But that’s not all. In addition to providing greater transparency between legal professionals and clients and facilitating collaboration and communication between the two parties, new ways of using client portals have the side effect of modernizing and improving the client experience through smart, personalized intake forms and secure, integrated collaborative workspaces.
Artificial intelligence is developing and evolving in almost every industry and will disrupt almost every profession in the coming years.
While some professions welcome change and innovation, others are concerned about what artificial intelligence could mean for their future. Legal and financial professionals probably fall somewhere in between.
Nevertheless, legal professionals have no choice but to recognize that new technologies are changing the way they work and the information they have access to.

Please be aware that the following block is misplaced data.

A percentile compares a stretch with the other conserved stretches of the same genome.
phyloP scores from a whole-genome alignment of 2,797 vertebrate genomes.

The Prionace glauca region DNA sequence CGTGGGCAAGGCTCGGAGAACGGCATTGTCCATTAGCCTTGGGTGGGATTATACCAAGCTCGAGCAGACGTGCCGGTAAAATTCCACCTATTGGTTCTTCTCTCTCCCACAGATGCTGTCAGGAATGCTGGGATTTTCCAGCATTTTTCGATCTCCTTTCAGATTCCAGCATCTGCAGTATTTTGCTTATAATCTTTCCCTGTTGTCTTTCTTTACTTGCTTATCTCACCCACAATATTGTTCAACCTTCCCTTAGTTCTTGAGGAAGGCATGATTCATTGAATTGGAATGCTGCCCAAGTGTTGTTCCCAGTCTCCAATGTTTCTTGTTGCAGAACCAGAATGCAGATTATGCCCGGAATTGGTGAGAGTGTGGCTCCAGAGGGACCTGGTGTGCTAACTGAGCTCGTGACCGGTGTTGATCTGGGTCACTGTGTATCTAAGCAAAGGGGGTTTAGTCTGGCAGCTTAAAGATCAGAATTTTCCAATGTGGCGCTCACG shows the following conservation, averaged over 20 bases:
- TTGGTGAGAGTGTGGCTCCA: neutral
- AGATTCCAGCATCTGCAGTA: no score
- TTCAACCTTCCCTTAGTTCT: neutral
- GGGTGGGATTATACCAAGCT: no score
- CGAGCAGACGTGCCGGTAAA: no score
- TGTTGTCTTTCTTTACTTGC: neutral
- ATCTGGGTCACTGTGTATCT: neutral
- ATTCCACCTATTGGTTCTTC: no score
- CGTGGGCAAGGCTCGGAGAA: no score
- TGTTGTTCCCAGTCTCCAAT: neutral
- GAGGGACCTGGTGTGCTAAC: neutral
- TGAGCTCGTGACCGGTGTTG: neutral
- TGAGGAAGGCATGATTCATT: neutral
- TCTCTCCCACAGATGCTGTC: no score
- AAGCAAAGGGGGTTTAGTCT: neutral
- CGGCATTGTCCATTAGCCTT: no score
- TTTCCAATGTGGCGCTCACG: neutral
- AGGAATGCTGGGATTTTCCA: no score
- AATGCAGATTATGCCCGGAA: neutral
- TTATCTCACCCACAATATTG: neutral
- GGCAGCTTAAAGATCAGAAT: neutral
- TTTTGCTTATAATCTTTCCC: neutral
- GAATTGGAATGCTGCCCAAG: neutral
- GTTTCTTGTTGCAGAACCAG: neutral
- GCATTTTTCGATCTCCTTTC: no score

Artificial intelligence is still in its infancy, but for the so-called “intellectual” professions, the arrival of quantum computers promises major transformations in areas that were previously reserved for human analysis.
If, at first, artificial intelligence will be used to improve the technologies we mentioned before, and thus further improve the productivity of legal professions, the changes it will bring will be more radical in the medium/long term.
The dawn of artificial intelligence will probably be able to provide a great deal of legal information that is currently unavailable to the non-lawyer through the simple use of a chatbot in the years to come. Or, some software is already trying to measure the percentage of chances of winning a lawsuit and the potential gains in terms of damages. And this is just the beginning…